There are many reasons, here are a few –

  • family circumstances may have changed since the Will was written
  • the Will is invalid or fails when submitted for probate (when the deceased person would be deemed to have died intestate (i. e. without a Will))
  • the Will is incorrectly or incompletely administered
  • activities called for in the Will have not been enacted
  • the beneficiaries simply want to pass their due inheritance directly someone else.

The answer is the Will (or intestacy if there was no valid Will) can be varied by the agreement of all the parties within the two years following the death.   The parties would need to execute a Deed (or Instrument) of Variation.

But remember time is of the essence.   Contact us for more information.

Prepaid Funeral Plans – How do you select a plan provider?

Here are some things to consider before deciding on your Funeral Plan:

Low prices versus:

– A cast-iron guarantee of security

– A properly regulated supplier; and

– THE PLAN WHICH IS THE BEST FOR YOU?

Tips –

  1. Check to see if the funeral director is appointed from day one and GUARANTEES to carry out the funeral and there will NEVER be more to pay for his services however far into the future they are required and how the plan combats inflation.
  2.  Is the firm regulated by The Funeral Planning Authority (FPA)? Apart from maintaining standards, FPA membership means that if a member firm gets into trouble, the other members will step in to deal with the funerals.
  3. If the plan is Trust based DEMAND to see the latest trust accounts. Ensure the assets exceed the liabilities (this is compulsory for FPA members).

Take advice, check out all the differences and decide which is the BEST overall plan for you.

There are some very good funeral plan providers – we think the plan we offer is provided by one of them – the plans are called “GUARANTEED” for a reason.

Contact us for more information.

Testamentary Freedom

In English law you are free in your Will to leave your assets to whomsoever you like subject to providing for those who are dependent on you, normally your partner and minor children. However this principle has been challenged in court. The case known as Ilott vs Mitson that began in 2007 has recently been adjudicated on by the Supreme Court, the highest court in the land.

Mrs Jackson died leaving her £486,000 estate to the Blue Cross, RSPB and RSPCA charities.  Her daughter, Heather Ilott, from whom she was estranged for 26 years brought a claim that she should be entitled to money from her mother’s estate.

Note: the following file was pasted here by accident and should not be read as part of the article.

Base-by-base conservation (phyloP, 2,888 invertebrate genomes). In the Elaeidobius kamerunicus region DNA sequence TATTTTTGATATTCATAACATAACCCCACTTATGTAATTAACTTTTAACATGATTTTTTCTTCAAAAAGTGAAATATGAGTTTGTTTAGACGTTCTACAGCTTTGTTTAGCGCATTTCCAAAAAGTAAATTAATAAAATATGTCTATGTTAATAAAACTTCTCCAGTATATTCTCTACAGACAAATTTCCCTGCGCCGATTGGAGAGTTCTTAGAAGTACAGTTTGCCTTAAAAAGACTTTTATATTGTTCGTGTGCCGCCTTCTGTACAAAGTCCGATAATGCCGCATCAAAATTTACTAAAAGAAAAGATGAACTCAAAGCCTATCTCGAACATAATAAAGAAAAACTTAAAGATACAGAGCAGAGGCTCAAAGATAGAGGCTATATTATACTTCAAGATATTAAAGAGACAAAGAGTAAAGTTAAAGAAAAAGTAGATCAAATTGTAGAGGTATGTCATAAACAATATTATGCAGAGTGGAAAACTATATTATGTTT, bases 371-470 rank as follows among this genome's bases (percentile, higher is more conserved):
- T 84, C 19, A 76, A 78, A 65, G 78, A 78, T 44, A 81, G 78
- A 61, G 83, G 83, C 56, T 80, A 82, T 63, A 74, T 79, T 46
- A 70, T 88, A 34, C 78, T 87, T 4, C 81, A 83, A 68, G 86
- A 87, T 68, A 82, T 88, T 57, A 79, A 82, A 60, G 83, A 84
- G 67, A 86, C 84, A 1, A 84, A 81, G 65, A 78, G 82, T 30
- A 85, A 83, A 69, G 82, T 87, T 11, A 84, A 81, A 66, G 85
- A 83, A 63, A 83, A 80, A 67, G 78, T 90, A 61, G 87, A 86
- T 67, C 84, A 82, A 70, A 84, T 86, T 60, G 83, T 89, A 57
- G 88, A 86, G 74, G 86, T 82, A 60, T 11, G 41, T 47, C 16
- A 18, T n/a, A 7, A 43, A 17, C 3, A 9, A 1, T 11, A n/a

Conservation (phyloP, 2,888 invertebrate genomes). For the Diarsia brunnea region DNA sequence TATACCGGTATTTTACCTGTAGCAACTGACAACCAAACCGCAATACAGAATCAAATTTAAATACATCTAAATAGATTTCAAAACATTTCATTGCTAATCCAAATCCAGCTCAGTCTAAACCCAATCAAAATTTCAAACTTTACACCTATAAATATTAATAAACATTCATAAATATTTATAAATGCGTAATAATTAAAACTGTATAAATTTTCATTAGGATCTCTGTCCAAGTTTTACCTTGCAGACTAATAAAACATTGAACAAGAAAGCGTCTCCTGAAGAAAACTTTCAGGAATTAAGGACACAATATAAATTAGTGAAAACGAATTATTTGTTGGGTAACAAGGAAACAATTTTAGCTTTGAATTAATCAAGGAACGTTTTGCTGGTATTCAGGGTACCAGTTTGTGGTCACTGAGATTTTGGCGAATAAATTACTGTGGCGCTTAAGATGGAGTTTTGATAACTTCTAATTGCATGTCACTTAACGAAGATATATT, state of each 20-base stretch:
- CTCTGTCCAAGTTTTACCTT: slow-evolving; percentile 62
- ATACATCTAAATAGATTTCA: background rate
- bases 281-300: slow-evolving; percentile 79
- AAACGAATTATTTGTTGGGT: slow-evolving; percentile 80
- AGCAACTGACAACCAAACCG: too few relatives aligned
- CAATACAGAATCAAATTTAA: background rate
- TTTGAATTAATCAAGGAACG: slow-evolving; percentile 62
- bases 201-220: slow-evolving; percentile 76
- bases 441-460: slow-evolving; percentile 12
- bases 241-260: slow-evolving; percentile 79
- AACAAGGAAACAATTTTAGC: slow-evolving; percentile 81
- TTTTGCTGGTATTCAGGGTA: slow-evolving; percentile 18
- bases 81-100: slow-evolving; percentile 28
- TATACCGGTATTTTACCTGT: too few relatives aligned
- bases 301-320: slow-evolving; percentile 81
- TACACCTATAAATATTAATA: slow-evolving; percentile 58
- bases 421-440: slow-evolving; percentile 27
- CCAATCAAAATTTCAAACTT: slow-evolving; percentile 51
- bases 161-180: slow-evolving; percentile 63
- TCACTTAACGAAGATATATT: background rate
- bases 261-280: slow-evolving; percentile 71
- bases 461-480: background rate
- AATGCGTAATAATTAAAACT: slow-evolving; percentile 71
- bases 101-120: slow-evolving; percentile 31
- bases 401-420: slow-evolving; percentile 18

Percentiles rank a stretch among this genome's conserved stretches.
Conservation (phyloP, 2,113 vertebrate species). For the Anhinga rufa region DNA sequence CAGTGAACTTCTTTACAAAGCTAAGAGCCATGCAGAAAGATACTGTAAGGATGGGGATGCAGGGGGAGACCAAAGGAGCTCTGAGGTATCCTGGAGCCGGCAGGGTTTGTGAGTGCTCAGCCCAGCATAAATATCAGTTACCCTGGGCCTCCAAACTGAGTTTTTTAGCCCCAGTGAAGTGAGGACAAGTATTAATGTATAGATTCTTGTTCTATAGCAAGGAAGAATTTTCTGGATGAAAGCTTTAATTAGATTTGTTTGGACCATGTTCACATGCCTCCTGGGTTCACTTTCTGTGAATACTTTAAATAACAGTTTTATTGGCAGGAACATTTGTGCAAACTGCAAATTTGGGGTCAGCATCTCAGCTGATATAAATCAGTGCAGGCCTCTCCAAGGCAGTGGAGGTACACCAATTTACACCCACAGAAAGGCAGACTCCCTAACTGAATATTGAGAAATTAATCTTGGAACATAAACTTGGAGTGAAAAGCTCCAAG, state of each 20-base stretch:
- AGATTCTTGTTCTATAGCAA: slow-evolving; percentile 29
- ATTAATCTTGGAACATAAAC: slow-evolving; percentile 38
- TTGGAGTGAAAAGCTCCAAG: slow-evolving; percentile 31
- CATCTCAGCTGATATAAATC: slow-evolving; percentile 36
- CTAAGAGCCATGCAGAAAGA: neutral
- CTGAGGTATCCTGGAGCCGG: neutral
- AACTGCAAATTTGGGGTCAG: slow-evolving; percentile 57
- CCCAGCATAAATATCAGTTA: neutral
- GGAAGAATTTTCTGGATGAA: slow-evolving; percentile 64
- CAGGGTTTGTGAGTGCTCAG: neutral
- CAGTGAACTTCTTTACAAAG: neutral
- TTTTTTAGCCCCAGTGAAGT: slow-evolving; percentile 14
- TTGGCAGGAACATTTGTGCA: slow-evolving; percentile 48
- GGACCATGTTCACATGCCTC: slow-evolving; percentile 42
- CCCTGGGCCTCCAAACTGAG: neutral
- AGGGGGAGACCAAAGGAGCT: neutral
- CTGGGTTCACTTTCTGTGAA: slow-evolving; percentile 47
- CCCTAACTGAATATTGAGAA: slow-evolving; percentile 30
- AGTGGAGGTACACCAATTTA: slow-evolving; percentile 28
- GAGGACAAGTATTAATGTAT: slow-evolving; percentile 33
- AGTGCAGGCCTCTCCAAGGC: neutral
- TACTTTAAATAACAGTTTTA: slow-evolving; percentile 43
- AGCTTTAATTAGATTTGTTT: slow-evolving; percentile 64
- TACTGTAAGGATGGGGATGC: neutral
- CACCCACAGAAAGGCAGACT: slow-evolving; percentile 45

In 2007, a County Court ruled that Ilott should receive £50,000 from her deceased mother’s estate. Mrs Ilott appealed and was eventually awarded £163,000 by the Court of Appeal in 2015. The three charities appealed this decision.

After a decade of litigation, the Supreme Court ruled unanimously this month in favour of the three charities, stating that the County Court judge had made the correct decision on the grounds of testamentary freedom in 2007.  It thereby restored his original order awarding Mrs Ilott £50,000.

This case is an important victory for the Charities as it would otherwise have set a precedent for them since they benefit hugely from charitable legacies in Wills.

What would happen to your business if you were to die?

No one wants to think about their own mortality but if you don’t then those you care for may suffer.

Making a Will is important anyway but if you have an interest in a business it’s even more important. Since, in addition to your family’s interests you may have fellow investors or partners interests to consider as well. In the extreme case your fellow shareholders could find your spouse or partner as a shareholder contributing nothing at all to the running or development of the business.

What happens to your business on your death depends on its legal structure:

  1. If you are a sole trader you can gift the business in your Will to whomsoever you wish, it could be to a son or daughter or someone else already working in the business.
  1. If you are in a partnership with others (and there is no partnership agreement in place) the law says that the partnership is dissolved on the death of one of the partners. The liability for your share of any debts and obligations of the partnership will pass to your estate.
  1. If you are a shareholder in a limited company (and there is no shareholder agreement in place) then subject to the Article of Association on your death your shares in the company will pass i) in accordance with your Will if you have left one; or otherwise

i)   in accordance with your Will if you have left one; or otherwise

ii)  in accordance with the rules of intestacy.

In the third case it is essential that the company puts a shareholder’s agreement and insurance in place. This will ensure that shares can be bought back and that the business can continue after the death of a shareholder.

Contact us for more information.

How can we help?

Call us today on 01908 866541
or send us an email